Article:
“We strive to create beers that straddle the apex of complexity and simplicity” says brewmaster Greg Doroski when I met him and his fulsomely bearded assistant brewer Joel Ford at their brewpub on the border of Gowanus and Park Slope.  “One of my favorite styles is pilsner for just that reason – it can be both simple and complex, its identity almost depends on the context and your mood.”

Greg is a thoroughly articulate fellow, and I can tell it won’t be hard getting his view on things.  He continues on the “Why pilsner?” thread: “Though it’s not necessarily a style that will make you famous with the IPA-or-nothing crowd, the people I really respect get what I’m saying with Vliet, our pilsner. When I first started talking with my partners [and co-founders of Threes] Josh Stylman and Justin Israelson about getting this project off the ground, it was one of two beers I knew that we would make. (The other was Table Beer Saison).”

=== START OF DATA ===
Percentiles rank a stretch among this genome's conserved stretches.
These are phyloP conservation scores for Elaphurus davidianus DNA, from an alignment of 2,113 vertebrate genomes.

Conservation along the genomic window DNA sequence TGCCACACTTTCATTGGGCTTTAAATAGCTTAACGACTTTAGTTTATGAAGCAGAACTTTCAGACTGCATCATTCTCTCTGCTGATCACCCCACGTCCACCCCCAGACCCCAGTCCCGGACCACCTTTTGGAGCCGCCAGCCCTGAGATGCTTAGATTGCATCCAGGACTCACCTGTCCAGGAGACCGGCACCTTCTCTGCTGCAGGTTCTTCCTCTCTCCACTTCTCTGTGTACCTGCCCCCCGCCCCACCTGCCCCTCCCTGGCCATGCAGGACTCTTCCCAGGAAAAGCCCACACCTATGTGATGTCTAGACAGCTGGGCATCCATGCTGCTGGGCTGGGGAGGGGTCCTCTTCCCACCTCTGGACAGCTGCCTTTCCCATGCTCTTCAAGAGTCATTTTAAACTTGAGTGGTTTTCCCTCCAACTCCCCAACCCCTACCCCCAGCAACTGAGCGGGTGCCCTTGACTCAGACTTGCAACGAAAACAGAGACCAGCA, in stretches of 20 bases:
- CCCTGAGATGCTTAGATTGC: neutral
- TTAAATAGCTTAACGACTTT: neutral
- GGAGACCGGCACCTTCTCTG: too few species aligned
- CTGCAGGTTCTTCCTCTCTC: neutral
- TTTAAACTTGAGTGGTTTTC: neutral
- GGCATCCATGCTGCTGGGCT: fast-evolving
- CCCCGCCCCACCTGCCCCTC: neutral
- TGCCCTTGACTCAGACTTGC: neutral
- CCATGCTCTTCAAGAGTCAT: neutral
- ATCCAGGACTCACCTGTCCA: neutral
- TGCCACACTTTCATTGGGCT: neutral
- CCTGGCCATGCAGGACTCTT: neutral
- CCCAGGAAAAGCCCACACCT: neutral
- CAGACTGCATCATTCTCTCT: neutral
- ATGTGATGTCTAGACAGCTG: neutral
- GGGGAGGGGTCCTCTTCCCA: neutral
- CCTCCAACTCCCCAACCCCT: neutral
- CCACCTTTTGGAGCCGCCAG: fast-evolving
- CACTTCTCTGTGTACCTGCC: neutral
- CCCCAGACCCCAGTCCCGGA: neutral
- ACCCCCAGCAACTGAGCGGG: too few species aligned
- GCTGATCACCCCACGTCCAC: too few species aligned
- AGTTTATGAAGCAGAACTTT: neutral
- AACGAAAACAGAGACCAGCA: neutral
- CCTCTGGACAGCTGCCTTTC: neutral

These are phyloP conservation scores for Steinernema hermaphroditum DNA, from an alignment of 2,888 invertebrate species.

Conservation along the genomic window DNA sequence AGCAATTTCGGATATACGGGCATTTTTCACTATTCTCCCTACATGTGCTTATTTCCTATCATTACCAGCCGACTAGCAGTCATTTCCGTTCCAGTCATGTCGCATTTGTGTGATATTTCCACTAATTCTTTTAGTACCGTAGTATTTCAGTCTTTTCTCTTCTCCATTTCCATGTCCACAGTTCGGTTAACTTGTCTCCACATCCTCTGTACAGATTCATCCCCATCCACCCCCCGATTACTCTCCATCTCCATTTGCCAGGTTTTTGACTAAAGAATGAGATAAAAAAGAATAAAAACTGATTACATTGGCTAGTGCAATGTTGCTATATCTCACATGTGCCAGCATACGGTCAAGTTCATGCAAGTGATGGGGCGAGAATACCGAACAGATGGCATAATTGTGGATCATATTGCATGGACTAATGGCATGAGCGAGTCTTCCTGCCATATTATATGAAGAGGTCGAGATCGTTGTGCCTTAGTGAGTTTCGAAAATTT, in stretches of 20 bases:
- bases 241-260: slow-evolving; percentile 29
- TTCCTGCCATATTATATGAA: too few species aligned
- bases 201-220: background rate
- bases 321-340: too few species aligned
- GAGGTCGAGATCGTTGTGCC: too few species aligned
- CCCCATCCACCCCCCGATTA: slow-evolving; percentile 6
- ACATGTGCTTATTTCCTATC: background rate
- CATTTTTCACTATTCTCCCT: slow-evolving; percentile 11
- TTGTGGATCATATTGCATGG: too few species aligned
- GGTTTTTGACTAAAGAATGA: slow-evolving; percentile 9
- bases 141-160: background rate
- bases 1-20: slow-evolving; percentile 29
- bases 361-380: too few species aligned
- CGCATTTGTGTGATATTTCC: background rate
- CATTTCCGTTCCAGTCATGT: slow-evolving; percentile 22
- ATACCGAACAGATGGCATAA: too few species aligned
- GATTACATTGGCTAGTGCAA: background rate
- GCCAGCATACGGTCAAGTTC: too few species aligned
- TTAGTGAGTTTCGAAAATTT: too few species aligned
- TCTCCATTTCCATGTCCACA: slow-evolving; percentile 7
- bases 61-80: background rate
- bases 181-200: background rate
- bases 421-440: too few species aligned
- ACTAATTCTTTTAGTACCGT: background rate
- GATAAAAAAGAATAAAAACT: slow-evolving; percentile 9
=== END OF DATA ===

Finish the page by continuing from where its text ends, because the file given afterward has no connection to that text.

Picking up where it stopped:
Threes Brewing Bar

I asked Doroski about the Google-unfriendly name the brewery has, which seems like a brave choice straight out the Big Book Of What Not To Name A Fledgling Business.  Is this a case of purposefully not creating an obtrusive brand, and letting the beer do the talking?

“If I could give any advice about starting a brewery, it would be think about the name far in advance of opening.  Which is not what we did!” laughed Doroski. “Our address is 333 Douglass Street, and we were founded by three partners, so that seemed like a good enough reason to name ourselves Threes. Put another way, it was the least-worst name we came up with.”

I’m curious about this appearance of a non-marketing-based approach to brewing that Greg and his partners give off.  Do they worry about how they will stand out in a crowded market?